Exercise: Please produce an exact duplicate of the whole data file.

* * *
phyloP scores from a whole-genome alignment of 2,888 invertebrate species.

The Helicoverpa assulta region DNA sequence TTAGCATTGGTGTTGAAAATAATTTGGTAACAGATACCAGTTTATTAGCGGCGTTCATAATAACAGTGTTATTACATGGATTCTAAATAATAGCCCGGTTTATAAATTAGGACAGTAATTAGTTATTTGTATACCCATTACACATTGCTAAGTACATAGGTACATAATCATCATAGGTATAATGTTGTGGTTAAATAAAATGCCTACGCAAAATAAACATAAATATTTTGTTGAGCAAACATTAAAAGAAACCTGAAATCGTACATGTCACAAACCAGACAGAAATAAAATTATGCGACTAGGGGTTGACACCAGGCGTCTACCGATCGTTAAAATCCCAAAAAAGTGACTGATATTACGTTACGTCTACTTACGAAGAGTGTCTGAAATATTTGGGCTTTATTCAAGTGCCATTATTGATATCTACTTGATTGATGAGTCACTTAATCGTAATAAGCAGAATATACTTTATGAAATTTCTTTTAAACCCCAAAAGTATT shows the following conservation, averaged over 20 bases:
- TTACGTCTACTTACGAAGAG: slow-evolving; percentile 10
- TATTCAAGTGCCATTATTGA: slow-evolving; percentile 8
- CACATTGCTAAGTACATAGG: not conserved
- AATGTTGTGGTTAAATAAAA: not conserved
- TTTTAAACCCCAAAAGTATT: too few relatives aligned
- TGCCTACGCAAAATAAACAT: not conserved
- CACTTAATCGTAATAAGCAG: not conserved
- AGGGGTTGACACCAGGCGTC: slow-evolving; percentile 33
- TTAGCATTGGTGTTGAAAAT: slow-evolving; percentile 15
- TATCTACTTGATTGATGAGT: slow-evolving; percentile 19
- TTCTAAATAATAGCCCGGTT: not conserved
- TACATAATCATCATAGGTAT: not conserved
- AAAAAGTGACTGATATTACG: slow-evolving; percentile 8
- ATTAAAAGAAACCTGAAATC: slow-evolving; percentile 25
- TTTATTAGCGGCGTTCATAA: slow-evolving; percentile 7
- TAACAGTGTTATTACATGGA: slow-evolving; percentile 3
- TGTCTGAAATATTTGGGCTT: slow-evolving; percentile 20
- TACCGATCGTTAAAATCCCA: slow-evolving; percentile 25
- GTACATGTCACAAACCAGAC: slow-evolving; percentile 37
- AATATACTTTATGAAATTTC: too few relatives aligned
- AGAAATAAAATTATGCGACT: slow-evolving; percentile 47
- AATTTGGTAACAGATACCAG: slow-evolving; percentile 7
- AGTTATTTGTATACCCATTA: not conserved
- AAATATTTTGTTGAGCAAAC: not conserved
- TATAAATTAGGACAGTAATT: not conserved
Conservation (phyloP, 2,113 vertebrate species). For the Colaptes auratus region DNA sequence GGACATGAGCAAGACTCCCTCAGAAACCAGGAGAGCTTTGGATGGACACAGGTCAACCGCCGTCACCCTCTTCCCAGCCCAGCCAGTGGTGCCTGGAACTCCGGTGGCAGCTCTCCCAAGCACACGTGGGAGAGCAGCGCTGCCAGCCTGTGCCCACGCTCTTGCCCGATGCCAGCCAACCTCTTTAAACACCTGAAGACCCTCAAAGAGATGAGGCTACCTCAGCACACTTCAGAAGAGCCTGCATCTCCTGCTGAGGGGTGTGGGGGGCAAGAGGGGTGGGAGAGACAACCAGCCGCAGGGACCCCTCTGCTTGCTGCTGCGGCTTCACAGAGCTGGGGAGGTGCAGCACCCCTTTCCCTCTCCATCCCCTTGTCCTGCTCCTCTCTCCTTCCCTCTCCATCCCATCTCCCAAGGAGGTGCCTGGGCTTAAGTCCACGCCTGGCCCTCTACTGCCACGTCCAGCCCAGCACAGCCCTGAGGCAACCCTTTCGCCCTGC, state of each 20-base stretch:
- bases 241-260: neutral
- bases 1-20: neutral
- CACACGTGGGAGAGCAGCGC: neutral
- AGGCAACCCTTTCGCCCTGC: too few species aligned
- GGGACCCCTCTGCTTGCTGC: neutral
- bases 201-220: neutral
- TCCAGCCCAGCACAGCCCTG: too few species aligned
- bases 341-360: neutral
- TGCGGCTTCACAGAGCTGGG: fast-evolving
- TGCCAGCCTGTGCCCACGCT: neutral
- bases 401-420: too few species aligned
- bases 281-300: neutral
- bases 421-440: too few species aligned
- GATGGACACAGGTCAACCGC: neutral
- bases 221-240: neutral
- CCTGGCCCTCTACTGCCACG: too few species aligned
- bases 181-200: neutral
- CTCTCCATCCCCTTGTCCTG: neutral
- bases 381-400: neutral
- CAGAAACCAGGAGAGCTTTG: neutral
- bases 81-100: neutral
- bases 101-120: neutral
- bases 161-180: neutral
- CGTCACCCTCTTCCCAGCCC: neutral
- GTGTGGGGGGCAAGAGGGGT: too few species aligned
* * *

phyloP scores from a whole-genome alignment of 2,888 invertebrate species.

The Helicoverpa assulta region DNA sequence TTAGCATTGGTGTTGAAAATAATTTGGTAACAGATACCAGTTTATTAGCGGCGTTCATAATAACAGTGTTATTACATGGATTCTAAATAATAGCCCGGTTTATAAATTAGGACAGTAATTAGTTATTTGTATACCCATTACACATTGCTAAGTACATAGGTACATAATCATCATAGGTATAATGTTGTGGTTAAATAAAATGCCTACGCAAAATAAACATAAATATTTTGTTGAGCAAACATTAAAAGAAACCTGAAATCGTACATGTCACAAACCAGACAGAAATAAAATTATGCGACTAGGGGTTGACACCAGGCGTCTACCGATCGTTAAAATCCCAAAAAAGTGACTGATATTACGTTACGTCTACTTACGAAGAGTGTCTGAAATATTTGGGCTTTATTCAAGTGCCATTATTGATATCTACTTGATTGATGAGTCACTTAATCGTAATAAGCAGAATATACTTTATGAAATTTCTTTTAAACCCCAAAAGTATT shows the following conservation, averaged over 20 bases:
- TTACGTCTACTTACGAAGAG: slow-evolving; percentile 10
- TATTCAAGTGCCATTATTGA: slow-evolving; percentile 8
- CACATTGCTAAGTACATAGG: not conserved
- AATGTTGTGGTTAAATAAAA: not conserved
- TTTTAAACCCCAAAAGTATT: too few relatives aligned
- TGCCTACGCAAAATAAACAT: not conserved
- CACTTAATCGTAATAAGCAG: not conserved
- AGGGGTTGACACCAGGCGTC: slow-evolving; percentile 33
- TTAGCATTGGTGTTGAAAAT: slow-evolving; percentile 15
- TATCTACTTGATTGATGAGT: slow-evolving; percentile 19
- TTCTAAATAATAGCCCGGTT: not conserved
- TACATAATCATCATAGGTAT: not conserved
- AAAAAGTGACTGATATTACG: slow-evolving; percentile 8
- ATTAAAAGAAACCTGAAATC: slow-evolving; percentile 25
- TTTATTAGCGGCGTTCATAA: slow-evolving; percentile 7
- TAACAGTGTTATTACATGGA: slow-evolving; percentile 3
- TGTCTGAAATATTTGGGCTT: slow-evolving; percentile 20
- TACCGATCGTTAAAATCCCA: slow-evolving; percentile 25
- GTACATGTCACAAACCAGAC: slow-evolving; percentile 37
- AATATACTTTATGAAATTTC: too few relatives aligned
- AGAAATAAAATTATGCGACT: slow-evolving; percentile 47
- AATTTGGTAACAGATACCAG: slow-evolving; percentile 7
- AGTTATTTGTATACCCATTA: not conserved
- AAATATTTTGTTGAGCAAAC: not conserved
- TATAAATTAGGACAGTAATT: not conserved
Conservation (phyloP, 2,113 vertebrate species). For the Colaptes auratus region DNA sequence GGACATGAGCAAGACTCCCTCAGAAACCAGGAGAGCTTTGGATGGACACAGGTCAACCGCCGTCACCCTCTTCCCAGCCCAGCCAGTGGTGCCTGGAACTCCGGTGGCAGCTCTCCCAAGCACACGTGGGAGAGCAGCGCTGCCAGCCTGTGCCCACGCTCTTGCCCGATGCCAGCCAACCTCTTTAAACACCTGAAGACCCTCAAAGAGATGAGGCTACCTCAGCACACTTCAGAAGAGCCTGCATCTCCTGCTGAGGGGTGTGGGGGGCAAGAGGGGTGGGAGAGACAACCAGCCGCAGGGACCCCTCTGCTTGCTGCTGCGGCTTCACAGAGCTGGGGAGGTGCAGCACCCCTTTCCCTCTCCATCCCCTTGTCCTGCTCCTCTCTCCTTCCCTCTCCATCCCATCTCCCAAGGAGGTGCCTGGGCTTAAGTCCACGCCTGGCCCTCTACTGCCACGTCCAGCCCAGCACAGCCCTGAGGCAACCCTTTCGCCCTGC, state of each 20-base stretch:
- bases 241-260: neutral
- bases 1-20: neutral
- CACACGTGGGAGAGCAGCGC: neutral
- AGGCAACCCTTTCGCCCTGC: too few species aligned
- GGGACCCCTCTGCTTGCTGC: neutral
- bases 201-220: neutral
- TCCAGCCCAGCACAGCCCTG: too few species aligned
- bases 341-360: neutral
- TGCGGCTTCACAGAGCTGGG: fast-evolving
- TGCCAGCCTGTGCCCACGCT: neutral
- bases 401-420: too few species aligned
- bases 281-300: neutral
- bases 421-440: too few species aligned
- GATGGACACAGGTCAACCGC: neutral
- bases 221-240: neutral
- CCTGGCCCTCTACTGCCACG: too few species aligned
- bases 181-200: neutral
- CTCTCCATCCCCTTGTCCTG: neutral
- bases 381-400: neutral
- CAGAAACCAGGAGAGCTTTG: neutral
- bases 81-100: neutral
- bases 101-120: neutral
- bases 161-180: neutral
- CGTCACCCTCTTCCCAGCCC: neutral
- GTGTGGGGGGCAAGAGGGGT: too few species aligned